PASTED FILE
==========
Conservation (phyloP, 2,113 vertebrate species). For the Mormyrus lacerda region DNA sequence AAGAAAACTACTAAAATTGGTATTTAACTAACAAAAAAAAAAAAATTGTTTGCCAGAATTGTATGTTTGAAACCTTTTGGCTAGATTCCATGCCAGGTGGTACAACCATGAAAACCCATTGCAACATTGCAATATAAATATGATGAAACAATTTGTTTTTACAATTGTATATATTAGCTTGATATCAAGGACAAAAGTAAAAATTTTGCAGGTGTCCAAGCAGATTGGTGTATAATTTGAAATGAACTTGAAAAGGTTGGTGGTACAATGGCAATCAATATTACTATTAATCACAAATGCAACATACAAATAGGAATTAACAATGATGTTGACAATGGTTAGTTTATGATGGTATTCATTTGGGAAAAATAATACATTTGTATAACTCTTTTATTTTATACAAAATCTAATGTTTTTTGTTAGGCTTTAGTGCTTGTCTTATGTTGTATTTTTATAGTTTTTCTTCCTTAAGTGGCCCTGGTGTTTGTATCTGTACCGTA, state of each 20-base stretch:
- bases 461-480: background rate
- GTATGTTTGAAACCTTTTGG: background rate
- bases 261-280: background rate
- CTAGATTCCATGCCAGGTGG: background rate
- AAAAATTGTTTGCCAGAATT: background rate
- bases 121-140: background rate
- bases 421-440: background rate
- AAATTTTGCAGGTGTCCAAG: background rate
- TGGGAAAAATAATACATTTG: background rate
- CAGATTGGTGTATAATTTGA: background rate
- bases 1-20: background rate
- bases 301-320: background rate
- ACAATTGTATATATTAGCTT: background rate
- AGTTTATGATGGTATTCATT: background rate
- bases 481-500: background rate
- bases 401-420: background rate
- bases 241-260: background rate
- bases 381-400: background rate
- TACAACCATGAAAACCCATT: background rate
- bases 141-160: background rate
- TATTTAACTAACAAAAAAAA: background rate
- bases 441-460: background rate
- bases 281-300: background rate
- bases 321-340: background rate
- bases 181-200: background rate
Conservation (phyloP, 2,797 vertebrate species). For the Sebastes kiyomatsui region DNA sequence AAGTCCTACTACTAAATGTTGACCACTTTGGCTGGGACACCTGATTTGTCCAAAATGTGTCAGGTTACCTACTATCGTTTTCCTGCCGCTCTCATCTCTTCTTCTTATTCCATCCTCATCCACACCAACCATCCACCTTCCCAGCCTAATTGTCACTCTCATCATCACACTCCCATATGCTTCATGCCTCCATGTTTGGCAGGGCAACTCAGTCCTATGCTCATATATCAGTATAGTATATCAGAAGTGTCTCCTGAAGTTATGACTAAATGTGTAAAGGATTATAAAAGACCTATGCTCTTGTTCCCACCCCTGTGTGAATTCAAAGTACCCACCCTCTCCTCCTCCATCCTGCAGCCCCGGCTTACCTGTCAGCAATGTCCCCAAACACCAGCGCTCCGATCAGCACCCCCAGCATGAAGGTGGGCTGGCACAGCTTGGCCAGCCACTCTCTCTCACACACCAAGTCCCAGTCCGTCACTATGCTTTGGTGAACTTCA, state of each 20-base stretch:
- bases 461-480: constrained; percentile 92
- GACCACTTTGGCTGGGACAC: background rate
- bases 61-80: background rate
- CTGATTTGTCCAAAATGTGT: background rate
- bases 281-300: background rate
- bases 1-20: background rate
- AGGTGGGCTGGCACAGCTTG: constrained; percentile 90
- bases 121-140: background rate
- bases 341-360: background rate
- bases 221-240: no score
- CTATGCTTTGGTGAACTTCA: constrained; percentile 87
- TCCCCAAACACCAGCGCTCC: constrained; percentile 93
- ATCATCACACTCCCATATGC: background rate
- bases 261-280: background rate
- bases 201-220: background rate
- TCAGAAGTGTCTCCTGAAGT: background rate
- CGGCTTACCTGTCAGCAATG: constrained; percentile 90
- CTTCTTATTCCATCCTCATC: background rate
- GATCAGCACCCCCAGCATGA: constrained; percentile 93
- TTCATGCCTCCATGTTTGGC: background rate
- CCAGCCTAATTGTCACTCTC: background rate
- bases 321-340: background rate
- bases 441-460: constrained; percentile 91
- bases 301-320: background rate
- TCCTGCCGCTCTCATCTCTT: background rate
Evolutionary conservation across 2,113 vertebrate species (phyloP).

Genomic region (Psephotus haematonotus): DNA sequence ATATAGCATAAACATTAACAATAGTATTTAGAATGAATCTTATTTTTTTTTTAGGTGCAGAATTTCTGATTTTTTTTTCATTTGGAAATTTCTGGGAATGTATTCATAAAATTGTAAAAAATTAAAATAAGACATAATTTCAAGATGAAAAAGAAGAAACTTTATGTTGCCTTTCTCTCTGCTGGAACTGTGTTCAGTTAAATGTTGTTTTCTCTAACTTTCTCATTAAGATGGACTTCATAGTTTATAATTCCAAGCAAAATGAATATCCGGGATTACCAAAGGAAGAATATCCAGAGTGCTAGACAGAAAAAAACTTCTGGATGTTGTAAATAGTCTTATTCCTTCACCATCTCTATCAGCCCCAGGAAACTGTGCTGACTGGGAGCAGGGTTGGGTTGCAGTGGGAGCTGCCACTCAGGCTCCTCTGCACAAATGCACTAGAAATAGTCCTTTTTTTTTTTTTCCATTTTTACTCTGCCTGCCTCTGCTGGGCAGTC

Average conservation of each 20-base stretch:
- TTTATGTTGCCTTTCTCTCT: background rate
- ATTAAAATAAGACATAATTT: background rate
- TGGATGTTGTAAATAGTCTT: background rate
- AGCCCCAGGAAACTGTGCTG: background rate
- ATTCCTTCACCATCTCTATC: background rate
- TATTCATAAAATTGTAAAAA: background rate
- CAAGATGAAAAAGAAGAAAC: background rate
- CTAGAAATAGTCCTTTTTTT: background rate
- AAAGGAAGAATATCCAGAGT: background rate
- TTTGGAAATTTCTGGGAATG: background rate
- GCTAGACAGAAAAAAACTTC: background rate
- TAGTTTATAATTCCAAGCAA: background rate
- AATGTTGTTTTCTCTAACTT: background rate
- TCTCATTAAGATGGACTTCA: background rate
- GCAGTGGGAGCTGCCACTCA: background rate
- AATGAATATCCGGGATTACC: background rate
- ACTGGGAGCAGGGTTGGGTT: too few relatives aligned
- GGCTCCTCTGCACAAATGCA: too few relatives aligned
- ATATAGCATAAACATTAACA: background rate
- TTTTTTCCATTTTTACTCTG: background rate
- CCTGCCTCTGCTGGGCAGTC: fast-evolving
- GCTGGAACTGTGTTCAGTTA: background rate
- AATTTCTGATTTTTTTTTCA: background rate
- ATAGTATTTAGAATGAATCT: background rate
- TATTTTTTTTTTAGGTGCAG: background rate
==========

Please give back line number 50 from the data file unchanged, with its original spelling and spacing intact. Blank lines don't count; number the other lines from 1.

- bases 441-460: constrained; percentile 91